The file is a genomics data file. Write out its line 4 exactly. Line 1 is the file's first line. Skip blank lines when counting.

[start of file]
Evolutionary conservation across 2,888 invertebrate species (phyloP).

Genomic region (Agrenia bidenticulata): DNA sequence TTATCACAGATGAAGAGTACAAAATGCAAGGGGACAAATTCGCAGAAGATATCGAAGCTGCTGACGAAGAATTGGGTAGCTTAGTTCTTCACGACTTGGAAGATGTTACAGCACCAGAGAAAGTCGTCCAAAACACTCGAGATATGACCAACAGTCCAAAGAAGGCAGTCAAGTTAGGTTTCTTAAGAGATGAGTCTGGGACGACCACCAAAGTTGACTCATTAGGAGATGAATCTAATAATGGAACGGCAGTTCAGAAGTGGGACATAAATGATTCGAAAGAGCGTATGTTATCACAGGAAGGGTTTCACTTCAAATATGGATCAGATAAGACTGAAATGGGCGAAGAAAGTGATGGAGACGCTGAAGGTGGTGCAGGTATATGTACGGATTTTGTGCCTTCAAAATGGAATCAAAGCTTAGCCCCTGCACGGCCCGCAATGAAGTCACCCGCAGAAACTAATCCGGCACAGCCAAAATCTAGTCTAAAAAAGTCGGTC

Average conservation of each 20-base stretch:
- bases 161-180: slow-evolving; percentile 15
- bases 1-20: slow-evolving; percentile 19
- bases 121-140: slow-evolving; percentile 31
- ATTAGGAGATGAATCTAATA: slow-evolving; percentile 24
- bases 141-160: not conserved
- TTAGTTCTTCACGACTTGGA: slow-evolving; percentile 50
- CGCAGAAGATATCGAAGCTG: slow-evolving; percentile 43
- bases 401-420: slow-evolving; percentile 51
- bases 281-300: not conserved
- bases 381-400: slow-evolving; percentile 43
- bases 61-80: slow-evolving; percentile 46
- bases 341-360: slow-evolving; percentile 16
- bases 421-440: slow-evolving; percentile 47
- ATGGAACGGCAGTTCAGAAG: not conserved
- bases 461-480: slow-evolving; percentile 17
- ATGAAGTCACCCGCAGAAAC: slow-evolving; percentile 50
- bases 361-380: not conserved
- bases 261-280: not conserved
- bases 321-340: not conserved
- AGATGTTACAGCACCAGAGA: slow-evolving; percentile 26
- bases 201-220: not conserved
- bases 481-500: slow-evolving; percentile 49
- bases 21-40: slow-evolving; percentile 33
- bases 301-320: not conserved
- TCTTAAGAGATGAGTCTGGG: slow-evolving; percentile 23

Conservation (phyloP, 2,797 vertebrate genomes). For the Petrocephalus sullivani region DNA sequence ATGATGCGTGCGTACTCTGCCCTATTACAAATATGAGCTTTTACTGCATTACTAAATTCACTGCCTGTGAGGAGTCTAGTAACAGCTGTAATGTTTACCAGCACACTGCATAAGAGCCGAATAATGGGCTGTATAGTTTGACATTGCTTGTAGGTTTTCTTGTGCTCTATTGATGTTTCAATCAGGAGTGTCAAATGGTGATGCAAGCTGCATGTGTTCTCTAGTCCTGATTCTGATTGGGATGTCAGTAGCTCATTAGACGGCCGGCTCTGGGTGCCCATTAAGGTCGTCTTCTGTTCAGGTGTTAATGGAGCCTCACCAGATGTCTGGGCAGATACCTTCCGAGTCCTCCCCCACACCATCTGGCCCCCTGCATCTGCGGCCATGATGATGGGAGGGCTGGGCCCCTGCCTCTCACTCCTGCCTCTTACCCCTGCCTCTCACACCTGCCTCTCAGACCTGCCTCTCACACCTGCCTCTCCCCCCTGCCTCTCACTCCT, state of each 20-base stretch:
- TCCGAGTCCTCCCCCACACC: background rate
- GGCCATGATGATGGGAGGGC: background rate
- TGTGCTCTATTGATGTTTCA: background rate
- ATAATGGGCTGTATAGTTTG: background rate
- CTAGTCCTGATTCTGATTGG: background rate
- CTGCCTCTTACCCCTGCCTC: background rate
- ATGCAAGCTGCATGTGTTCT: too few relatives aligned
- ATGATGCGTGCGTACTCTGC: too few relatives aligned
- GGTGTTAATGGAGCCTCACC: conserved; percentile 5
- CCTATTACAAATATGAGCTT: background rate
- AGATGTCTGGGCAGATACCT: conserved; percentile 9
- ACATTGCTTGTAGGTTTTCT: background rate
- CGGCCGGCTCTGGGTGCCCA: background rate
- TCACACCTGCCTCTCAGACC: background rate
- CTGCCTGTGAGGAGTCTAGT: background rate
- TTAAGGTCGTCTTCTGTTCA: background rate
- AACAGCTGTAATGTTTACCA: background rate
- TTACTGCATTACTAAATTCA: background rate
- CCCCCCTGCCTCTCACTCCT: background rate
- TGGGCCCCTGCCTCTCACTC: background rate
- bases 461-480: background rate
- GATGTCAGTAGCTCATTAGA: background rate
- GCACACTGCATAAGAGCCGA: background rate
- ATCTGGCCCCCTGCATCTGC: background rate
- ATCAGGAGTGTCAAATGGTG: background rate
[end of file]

- bases 161-180: slow-evolving; percentile 15